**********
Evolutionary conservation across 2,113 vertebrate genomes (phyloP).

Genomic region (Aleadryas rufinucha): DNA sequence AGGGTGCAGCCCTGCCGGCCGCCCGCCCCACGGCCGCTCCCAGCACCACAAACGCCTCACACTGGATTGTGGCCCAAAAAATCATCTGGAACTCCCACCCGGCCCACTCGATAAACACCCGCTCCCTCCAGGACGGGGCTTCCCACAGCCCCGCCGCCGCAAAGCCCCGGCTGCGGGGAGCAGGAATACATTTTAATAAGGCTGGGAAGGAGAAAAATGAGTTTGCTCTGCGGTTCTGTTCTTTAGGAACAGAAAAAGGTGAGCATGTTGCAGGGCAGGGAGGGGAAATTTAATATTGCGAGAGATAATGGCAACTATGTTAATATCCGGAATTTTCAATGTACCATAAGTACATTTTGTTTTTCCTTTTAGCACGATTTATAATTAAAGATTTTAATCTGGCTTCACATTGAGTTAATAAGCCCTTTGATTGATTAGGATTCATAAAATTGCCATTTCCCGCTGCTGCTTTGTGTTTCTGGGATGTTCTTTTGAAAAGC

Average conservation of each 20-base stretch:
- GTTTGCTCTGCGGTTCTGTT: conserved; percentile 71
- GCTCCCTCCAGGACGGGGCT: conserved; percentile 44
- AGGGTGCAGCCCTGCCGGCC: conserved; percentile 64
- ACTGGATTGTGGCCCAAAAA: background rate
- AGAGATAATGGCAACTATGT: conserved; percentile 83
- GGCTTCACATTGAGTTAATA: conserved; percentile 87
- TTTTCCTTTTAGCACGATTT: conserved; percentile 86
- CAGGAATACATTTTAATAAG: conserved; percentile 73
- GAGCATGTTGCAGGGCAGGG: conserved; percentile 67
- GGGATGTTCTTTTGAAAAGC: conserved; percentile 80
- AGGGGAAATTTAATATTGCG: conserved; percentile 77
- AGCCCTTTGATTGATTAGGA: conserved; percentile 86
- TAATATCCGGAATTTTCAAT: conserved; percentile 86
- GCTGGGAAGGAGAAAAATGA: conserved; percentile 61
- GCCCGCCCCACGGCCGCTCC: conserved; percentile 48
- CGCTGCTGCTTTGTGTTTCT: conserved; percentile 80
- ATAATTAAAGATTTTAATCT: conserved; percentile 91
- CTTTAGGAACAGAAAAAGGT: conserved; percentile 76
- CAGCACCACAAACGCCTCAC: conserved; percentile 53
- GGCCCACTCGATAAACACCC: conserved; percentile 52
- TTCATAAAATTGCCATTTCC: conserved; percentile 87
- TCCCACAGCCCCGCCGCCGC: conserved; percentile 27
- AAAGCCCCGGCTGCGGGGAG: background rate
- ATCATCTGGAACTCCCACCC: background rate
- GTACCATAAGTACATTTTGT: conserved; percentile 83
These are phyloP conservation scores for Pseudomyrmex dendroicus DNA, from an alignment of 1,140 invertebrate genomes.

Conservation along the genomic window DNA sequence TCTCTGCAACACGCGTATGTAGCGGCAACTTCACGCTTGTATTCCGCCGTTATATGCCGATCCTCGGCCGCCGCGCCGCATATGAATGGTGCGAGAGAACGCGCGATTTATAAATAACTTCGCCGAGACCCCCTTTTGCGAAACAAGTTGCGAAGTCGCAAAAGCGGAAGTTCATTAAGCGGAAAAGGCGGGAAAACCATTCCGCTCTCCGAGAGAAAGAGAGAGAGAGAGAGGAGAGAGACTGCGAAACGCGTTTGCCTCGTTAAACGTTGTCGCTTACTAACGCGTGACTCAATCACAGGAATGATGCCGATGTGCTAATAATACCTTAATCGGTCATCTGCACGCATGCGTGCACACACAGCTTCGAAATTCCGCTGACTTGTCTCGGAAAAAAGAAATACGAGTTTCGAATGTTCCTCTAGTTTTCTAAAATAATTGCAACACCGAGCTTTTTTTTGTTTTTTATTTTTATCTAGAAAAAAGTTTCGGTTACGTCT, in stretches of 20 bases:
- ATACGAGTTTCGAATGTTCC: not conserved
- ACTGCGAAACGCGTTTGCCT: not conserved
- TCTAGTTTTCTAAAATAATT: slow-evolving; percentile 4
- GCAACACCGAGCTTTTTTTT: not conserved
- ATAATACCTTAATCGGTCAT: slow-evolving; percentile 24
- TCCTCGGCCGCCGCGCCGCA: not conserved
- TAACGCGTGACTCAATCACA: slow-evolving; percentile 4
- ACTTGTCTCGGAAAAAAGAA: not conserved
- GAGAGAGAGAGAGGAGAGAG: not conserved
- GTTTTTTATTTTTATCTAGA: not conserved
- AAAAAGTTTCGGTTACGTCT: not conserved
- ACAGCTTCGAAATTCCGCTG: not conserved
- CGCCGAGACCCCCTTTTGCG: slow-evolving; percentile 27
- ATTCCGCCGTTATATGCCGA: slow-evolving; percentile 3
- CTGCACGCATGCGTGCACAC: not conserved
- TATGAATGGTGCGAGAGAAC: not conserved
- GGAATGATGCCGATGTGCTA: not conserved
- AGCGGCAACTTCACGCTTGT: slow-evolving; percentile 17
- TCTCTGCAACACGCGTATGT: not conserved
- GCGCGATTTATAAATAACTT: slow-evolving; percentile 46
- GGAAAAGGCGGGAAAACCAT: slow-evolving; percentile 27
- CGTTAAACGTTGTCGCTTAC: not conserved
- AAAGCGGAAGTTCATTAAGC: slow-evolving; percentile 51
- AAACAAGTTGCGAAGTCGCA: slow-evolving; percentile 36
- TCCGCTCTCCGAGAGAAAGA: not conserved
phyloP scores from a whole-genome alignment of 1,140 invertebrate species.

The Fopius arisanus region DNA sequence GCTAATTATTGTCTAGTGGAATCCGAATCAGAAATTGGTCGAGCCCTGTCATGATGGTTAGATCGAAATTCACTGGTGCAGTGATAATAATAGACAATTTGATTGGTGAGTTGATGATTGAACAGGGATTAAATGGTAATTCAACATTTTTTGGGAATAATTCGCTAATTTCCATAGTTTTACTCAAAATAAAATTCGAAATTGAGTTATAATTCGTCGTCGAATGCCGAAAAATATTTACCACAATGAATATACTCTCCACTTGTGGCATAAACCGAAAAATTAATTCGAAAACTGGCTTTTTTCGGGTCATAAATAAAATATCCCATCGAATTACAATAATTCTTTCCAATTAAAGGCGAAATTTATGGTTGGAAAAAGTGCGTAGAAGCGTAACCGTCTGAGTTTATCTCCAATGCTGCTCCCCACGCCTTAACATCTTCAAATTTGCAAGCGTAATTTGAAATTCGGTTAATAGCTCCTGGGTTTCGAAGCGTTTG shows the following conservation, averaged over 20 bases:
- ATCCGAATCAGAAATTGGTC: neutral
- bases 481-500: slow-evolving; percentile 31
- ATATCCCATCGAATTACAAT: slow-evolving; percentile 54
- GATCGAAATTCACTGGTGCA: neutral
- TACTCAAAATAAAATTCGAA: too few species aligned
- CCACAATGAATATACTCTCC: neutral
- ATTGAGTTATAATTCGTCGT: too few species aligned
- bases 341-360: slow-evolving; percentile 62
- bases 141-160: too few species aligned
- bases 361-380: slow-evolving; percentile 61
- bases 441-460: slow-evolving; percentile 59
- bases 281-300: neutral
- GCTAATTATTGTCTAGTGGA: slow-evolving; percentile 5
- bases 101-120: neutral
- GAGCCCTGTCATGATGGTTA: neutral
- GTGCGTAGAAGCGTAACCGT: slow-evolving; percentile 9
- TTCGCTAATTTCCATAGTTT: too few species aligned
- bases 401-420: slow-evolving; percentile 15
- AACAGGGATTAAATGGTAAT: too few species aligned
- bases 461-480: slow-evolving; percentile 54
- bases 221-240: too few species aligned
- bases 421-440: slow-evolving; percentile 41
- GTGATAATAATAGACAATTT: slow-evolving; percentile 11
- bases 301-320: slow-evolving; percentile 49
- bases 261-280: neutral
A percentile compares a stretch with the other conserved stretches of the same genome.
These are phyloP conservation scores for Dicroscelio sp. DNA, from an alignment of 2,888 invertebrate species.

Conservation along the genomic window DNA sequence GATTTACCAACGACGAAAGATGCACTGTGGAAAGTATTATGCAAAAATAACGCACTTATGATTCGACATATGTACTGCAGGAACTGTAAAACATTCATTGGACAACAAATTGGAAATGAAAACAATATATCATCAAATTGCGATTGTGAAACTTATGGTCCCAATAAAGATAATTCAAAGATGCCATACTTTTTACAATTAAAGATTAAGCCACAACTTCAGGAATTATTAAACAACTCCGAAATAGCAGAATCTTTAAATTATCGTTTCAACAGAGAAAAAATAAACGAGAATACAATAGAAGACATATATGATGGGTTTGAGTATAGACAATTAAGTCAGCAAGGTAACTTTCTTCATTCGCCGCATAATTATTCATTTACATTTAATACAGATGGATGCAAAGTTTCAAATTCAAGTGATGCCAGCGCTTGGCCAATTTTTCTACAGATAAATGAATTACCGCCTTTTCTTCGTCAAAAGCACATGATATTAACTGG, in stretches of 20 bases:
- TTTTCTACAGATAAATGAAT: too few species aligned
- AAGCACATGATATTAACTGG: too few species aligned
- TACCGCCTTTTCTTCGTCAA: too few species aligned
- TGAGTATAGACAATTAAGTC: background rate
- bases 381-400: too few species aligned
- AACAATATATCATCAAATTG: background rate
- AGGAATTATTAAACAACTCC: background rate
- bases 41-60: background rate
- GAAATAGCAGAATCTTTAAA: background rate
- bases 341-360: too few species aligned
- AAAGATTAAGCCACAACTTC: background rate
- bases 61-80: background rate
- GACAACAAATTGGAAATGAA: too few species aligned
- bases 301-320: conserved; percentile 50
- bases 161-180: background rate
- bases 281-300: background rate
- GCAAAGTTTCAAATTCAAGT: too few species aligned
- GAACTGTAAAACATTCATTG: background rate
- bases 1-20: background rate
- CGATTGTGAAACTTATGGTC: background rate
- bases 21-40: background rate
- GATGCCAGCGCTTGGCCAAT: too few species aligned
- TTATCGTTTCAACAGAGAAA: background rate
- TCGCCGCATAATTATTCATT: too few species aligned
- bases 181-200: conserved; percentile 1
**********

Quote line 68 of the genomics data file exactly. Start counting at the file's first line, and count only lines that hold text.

- bases 441-460: slow-evolving; percentile 59